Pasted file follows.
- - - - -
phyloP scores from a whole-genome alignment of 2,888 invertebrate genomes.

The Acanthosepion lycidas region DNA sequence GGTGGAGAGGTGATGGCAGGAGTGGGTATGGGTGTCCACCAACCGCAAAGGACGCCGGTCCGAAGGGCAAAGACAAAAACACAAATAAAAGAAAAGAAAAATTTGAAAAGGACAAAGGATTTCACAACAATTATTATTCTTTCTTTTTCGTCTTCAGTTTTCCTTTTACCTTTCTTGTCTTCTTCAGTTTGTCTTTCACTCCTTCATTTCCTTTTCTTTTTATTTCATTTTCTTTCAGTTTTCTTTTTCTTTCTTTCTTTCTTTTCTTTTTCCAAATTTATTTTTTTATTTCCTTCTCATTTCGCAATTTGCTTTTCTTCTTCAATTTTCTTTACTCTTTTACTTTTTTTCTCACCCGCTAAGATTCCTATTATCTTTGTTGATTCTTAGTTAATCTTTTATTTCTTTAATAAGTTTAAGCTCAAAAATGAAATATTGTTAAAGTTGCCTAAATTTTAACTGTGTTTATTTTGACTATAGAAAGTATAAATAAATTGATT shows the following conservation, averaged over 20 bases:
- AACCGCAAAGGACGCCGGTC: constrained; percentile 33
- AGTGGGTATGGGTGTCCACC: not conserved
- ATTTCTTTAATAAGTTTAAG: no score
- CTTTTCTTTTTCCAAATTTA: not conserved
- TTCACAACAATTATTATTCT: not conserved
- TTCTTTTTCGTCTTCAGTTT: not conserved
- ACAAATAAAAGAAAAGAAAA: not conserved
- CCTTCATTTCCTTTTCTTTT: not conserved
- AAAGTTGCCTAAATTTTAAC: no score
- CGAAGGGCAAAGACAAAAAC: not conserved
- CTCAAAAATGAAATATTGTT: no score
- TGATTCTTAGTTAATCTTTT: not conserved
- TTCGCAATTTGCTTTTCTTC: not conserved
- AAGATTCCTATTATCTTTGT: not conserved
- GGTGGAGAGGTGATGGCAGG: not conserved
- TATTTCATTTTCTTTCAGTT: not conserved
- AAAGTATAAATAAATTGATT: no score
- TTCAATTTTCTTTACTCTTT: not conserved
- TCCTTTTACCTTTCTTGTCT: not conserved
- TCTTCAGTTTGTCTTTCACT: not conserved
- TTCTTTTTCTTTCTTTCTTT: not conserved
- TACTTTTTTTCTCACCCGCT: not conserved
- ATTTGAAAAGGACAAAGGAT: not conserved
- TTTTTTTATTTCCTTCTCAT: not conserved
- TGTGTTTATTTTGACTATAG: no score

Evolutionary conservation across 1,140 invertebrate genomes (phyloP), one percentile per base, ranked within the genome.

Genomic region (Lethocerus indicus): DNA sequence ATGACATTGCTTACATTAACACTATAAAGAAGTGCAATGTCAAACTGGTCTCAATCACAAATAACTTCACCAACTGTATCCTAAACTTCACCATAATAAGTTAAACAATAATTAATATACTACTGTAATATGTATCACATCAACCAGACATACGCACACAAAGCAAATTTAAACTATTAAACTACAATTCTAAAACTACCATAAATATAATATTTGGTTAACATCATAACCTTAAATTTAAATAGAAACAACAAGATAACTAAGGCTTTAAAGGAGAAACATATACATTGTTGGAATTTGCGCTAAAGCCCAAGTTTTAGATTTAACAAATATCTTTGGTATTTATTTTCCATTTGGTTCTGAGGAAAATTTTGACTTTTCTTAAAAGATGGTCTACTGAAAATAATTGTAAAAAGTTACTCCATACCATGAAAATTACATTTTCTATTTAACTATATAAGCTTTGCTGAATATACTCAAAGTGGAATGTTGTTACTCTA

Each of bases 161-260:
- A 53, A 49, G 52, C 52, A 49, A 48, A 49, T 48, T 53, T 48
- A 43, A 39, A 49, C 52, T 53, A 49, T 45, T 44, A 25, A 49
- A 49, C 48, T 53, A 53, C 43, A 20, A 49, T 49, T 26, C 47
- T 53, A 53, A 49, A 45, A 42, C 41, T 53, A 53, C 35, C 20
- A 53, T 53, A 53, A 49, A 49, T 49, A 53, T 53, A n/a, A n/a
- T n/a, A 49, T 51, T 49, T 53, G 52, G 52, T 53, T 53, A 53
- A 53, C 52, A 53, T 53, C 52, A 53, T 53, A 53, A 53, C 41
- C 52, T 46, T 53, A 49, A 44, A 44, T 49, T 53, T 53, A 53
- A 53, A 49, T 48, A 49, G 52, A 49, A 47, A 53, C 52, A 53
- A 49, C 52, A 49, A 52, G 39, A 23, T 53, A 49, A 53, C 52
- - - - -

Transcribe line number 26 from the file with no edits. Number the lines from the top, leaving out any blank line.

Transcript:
- TTTTTTTATTTCCTTCTCAT: not conserved